A novel chemo-mechano-biological model of arterial tissue growth and remodelling

Aparício, P., Thompson, M. S. and Watton, P. N. (2016) A novel chemo-mechano-biological model of arterial tissue growth and remodelling. Journal of Biomechanics, 49(12), pp. 2321-2330. (doi:10.1016/j.jbiomech.2016.04.037) (PMID:27184922)

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Arterial growth and remodelling (G&R) is mediated by vascular cells in response to their chemical and mechanical environment. To date, mechanical and biochemical stimuli tend to be modelled separately, however this ignores their complex interplay. Here, we present a novel mathematical model of arterial chemo-mechano-biology. We illustrate its application to the development of an inflammatory aneurysm in the descending human aorta. The arterial wall is modelled as a bilayer cylindrical non-linear elastic membrane, which is internally pressurised and axially stretched. The medial degradation that accompanies aneurysm development is driven by an inflammatory response. Collagen remodelling is simulated by adaption of the natural reference configuration of constituents; growth is simulated by changes in normalised mass-densities. We account for the distribution of attachment stretches that collagen fibres are configured to the matrix and, innovatively, allow this distribution to remodel. This enables the changing functional role of the adventitia to be simulated. Fibroblast-mediated collagen growth is represented using a biochemical pathway model: a system of coupled non-linear ODEs governs the evolution of fibroblast properties and levels of key biomolecules under the regulation of Transforming Growth Factor (TGF)-β, a key promoter of matrix deposition. Given physiologically realistic targets, different modes of aneurysm development can be captured, while the predicted evolution of biochemical variables is qualitatively consistent with trends observed experimentally. Interestingly, we observe that increasing the levels of collagen-promoting TGF-β results in arrest of aneurysm growth, which seems to be consistent with experimental evidence. We conclude that this novel Chemo-Mechano-Biological (CMB) mathematical model has the potential to provide new mechanobiological insight into vascular disease progression and therapy.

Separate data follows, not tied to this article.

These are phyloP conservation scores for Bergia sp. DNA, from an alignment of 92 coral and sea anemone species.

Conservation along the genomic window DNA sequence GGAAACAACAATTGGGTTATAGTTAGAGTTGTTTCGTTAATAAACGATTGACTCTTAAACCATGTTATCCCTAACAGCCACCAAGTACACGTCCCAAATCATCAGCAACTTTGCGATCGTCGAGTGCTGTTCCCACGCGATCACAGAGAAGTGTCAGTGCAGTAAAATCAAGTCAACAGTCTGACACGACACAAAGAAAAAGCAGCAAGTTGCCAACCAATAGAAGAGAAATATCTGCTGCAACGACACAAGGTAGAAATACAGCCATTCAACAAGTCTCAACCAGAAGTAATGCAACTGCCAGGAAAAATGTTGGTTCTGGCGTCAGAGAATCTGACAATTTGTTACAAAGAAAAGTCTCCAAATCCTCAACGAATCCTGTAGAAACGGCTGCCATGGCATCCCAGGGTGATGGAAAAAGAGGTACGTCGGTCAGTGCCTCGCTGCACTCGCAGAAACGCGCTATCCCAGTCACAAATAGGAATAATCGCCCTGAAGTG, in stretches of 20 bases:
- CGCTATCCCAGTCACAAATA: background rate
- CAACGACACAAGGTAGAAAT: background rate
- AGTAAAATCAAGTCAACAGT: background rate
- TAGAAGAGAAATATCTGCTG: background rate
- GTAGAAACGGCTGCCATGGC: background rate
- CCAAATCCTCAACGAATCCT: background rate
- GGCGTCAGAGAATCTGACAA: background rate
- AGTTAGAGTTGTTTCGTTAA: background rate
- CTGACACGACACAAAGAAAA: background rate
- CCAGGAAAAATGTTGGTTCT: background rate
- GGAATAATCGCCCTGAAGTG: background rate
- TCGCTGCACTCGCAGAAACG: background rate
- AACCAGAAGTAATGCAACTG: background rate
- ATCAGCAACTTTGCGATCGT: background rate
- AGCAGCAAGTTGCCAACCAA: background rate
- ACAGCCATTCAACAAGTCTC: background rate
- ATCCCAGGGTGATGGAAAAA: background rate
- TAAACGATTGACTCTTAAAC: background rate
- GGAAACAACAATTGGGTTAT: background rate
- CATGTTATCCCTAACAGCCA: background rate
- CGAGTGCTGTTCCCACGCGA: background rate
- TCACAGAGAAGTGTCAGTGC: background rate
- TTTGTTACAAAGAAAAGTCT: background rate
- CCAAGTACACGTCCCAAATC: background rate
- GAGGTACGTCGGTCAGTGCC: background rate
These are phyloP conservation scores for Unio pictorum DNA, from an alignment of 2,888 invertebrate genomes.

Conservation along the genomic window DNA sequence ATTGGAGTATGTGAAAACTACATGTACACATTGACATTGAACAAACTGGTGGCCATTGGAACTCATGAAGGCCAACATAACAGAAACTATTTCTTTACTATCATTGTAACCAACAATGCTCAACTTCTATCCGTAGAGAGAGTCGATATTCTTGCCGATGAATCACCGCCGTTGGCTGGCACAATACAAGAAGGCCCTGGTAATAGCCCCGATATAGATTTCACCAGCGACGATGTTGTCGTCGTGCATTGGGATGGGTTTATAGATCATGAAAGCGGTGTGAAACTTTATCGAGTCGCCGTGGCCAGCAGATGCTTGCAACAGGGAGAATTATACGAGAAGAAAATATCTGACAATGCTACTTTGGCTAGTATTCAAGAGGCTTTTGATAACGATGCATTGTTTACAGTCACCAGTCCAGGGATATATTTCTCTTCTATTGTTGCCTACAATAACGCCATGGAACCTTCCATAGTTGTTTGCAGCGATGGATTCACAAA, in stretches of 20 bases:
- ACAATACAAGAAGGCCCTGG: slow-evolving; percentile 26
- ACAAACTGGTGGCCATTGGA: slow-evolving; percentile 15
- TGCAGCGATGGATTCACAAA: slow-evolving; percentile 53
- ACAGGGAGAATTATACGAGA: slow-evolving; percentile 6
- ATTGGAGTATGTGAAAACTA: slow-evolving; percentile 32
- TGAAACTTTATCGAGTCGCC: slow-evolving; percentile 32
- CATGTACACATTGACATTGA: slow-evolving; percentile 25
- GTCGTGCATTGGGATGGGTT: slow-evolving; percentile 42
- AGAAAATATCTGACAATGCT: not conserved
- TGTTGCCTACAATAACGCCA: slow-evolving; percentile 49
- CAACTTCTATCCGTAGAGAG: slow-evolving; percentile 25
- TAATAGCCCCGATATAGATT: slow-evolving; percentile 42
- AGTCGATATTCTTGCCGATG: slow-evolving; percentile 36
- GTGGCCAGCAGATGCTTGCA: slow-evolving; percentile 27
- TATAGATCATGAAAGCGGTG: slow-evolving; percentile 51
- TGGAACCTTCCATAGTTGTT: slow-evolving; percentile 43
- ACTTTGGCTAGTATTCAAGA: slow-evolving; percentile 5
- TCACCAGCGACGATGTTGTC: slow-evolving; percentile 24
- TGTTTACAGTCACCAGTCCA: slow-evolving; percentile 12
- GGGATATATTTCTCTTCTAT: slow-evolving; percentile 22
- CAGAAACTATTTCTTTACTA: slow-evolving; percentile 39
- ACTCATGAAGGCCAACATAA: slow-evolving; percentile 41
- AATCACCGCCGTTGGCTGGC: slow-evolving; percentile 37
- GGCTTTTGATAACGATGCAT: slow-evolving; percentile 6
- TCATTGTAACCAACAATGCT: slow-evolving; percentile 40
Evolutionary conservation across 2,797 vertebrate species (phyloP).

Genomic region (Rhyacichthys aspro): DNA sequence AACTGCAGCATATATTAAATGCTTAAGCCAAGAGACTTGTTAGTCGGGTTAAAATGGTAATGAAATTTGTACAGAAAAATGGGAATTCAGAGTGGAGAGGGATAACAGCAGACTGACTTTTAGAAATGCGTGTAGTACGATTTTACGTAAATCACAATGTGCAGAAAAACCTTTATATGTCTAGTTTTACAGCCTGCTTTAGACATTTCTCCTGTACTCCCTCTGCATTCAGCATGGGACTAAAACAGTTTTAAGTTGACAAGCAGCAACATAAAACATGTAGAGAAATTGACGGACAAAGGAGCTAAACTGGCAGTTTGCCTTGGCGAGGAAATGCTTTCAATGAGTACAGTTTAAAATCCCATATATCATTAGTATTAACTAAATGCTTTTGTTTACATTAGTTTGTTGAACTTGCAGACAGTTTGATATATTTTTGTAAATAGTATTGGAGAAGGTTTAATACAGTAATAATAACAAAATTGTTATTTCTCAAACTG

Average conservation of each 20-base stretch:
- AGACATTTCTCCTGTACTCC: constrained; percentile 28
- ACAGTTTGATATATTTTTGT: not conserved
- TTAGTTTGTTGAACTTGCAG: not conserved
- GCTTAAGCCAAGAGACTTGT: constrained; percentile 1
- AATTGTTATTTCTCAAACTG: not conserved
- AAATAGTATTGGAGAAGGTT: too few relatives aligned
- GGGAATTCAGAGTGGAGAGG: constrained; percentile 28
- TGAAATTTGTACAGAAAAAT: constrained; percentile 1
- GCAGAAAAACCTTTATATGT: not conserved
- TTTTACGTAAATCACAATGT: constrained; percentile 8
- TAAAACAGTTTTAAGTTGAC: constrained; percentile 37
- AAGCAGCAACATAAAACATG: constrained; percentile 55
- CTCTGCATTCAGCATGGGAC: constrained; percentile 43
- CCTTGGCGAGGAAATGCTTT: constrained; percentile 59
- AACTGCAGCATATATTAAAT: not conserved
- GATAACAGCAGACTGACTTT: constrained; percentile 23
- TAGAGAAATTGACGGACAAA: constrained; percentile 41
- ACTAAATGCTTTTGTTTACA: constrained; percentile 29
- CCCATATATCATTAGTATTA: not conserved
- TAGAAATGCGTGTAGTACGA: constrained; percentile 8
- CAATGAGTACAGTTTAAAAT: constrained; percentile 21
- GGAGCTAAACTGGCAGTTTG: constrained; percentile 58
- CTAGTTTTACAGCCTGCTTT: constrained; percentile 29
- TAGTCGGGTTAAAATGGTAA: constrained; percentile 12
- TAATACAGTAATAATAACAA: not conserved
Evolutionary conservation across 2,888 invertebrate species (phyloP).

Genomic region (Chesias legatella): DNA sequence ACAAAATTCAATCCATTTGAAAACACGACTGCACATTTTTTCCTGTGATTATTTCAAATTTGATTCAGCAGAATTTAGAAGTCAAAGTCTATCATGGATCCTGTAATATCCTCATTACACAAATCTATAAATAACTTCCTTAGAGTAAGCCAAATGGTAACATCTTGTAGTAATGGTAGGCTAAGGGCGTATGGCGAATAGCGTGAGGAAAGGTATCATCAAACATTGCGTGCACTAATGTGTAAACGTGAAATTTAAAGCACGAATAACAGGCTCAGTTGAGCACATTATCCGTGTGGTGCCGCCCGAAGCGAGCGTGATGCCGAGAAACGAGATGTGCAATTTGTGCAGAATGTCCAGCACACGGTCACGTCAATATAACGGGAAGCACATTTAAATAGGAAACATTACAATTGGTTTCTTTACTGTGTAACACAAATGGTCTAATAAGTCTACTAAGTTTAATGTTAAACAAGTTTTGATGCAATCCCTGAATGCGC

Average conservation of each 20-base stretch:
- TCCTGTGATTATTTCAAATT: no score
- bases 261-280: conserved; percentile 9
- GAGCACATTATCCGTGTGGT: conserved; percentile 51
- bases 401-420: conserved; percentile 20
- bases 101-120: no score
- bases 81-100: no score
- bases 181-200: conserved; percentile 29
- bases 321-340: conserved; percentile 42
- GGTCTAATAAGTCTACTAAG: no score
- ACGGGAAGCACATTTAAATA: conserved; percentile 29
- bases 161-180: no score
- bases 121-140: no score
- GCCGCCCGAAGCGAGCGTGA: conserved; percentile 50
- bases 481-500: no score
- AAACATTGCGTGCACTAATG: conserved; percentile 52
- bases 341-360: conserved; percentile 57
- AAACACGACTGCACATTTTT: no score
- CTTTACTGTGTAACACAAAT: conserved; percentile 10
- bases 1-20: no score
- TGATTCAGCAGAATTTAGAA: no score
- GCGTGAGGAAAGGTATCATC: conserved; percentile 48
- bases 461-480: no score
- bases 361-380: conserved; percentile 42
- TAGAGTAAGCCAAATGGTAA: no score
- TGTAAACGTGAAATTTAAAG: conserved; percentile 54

Item Type:Articles
Additional Information:Pedro Aparício holds a EPSRC Systems Biology Doctoral Training Centre studentship. The support is greatly acknowledged.
Glasgow Author(s) Enlighten ID:Watton, Dr Paul
Authors: Aparício, P., Thompson, M. S., and Watton, P. N.
College/School:College of Science and Engineering > School of Mathematics and Statistics > Mathematics
Journal Name:Journal of Biomechanics
ISSN (Online):1873-2380
Published Online:06 May 2016
Copyright Holders:Copyright © 2016 The Authors
First Published:First published in Journal of Biomechanics 49:2321-2330
Publisher Policy:Reproduced under a Creative Commons License
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